While researchers and gay advocates warned of danger, the FDA stood aside; as long as poppers were marketed as room perfume for fags, they would do nothing. And one popper manufacturer circulated a letter to all the gay papers, reminding them just who was "the largest advertiser in the Gay press." They certainly were that, and their ads were obviously very effective. By 1978, poppers industry profits topped $50 million a year. So just how were poppers promoted in the gay media? A look through back issues of gay papers and magazines reveals some interesting features.

An ad for "heavy duty" Bolt, a brand of "liquid incense," shows a couple of jock-strapped soldiers, buddies in 'Nam perhaps, sharing a smoke beside a loaded machine gun. Military nostalgia? Another as shows a bomb falling on a city, with the caustic caption "It's the Rush Hour!" There are ads for a brand of poppers known as Crypt Tonight - a deadly pun linking the crypt and the rock that can kill even Superman. Another brand was called Satan's Scent, which promised "a devilish aroma." A brand called Cum showed its bottle as a dripping cock and balls.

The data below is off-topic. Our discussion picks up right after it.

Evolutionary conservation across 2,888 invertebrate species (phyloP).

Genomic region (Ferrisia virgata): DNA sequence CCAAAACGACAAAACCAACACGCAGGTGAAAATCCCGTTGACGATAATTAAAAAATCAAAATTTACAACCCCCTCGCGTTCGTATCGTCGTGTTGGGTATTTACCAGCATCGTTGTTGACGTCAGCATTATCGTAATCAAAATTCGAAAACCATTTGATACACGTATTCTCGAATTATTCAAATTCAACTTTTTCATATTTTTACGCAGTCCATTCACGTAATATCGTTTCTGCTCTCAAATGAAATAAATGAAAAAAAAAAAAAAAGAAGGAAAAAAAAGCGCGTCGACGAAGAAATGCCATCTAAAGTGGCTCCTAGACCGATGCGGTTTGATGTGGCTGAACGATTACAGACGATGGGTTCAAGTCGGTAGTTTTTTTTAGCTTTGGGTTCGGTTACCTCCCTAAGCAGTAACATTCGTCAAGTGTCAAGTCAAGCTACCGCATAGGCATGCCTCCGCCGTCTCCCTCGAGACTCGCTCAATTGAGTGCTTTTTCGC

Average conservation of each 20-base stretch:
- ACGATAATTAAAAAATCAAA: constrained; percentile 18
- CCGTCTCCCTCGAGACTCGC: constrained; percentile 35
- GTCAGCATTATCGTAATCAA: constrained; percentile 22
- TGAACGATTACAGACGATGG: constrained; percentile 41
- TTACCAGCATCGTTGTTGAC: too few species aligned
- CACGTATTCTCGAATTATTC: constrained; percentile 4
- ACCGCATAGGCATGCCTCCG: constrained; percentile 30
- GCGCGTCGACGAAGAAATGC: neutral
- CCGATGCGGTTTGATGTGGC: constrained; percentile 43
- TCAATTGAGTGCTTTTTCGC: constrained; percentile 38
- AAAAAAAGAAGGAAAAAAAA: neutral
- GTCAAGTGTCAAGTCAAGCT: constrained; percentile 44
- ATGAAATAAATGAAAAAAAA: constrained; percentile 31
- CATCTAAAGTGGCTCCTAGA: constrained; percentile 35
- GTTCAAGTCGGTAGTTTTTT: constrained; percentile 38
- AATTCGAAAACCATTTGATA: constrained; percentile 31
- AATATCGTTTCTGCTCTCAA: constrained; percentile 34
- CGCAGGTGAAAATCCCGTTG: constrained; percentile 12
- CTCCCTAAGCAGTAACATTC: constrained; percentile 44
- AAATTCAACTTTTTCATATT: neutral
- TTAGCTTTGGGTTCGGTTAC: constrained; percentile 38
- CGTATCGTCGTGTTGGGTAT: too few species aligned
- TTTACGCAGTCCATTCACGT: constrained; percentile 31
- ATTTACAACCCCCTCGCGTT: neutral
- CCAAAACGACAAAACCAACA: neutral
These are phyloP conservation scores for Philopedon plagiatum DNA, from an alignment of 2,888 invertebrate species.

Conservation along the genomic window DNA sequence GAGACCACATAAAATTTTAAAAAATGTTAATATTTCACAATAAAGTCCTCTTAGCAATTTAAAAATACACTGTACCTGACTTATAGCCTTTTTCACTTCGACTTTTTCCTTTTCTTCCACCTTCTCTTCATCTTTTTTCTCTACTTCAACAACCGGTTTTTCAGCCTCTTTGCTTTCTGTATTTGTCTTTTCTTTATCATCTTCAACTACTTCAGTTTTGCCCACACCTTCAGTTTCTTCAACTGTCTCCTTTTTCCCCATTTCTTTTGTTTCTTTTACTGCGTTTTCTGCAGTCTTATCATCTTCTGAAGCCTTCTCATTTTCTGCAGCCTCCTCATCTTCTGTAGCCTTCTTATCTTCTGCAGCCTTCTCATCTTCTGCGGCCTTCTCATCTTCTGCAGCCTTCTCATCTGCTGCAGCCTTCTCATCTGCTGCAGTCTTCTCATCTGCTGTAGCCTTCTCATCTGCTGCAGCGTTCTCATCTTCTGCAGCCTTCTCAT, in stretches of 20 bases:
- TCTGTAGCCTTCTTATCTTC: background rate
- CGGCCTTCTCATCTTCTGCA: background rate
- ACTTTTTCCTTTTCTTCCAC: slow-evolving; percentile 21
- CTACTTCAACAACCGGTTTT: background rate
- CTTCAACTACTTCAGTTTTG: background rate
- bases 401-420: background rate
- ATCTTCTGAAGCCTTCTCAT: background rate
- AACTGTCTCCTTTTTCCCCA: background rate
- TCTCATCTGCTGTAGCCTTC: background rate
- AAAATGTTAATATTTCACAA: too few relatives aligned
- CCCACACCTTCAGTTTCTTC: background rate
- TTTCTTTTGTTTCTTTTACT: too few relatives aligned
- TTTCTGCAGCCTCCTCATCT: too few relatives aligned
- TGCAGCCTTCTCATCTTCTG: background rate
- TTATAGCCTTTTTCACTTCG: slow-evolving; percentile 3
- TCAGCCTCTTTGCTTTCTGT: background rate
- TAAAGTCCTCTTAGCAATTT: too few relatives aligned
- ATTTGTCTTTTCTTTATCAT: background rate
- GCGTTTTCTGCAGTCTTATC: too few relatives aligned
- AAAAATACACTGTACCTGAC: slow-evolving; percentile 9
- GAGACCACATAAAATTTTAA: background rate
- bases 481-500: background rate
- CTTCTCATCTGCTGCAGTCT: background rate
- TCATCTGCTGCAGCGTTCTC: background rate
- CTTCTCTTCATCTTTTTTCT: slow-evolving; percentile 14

Going over these ads, it's striking how many of them feature bombs, bullets, weaponry, and other symbols of death and destruction. The most sinister of all is a full-page colour spread for a brand called Hardware. It shows an open bottle of the product, surrounded by and seemingly giving rise to the distinctive, death-seeding mushroom cloud of an atomic (or hydrogen) bomb. In the head of this reddish-gold phallic cloud are two human faces, their eyes closed, their noses appearing to melt or dissolve. Between the faces is another, subliminal image: the head of a snorting white bull. The text below reads: "Intensely Powerful."

Poppers ads often combined appeals to masculinity and potency with this sort of overt or covered death imagery. At the same time, the political right was sending gays messages that they deserved to die, and information on the deathly effects of poppers was being suppressed. The results for the gay community were a disaster. A number of studies of the effects of poppers have strongly suggested a link between poppers use and the appearance of Kaposi's sarcoma in young gay men.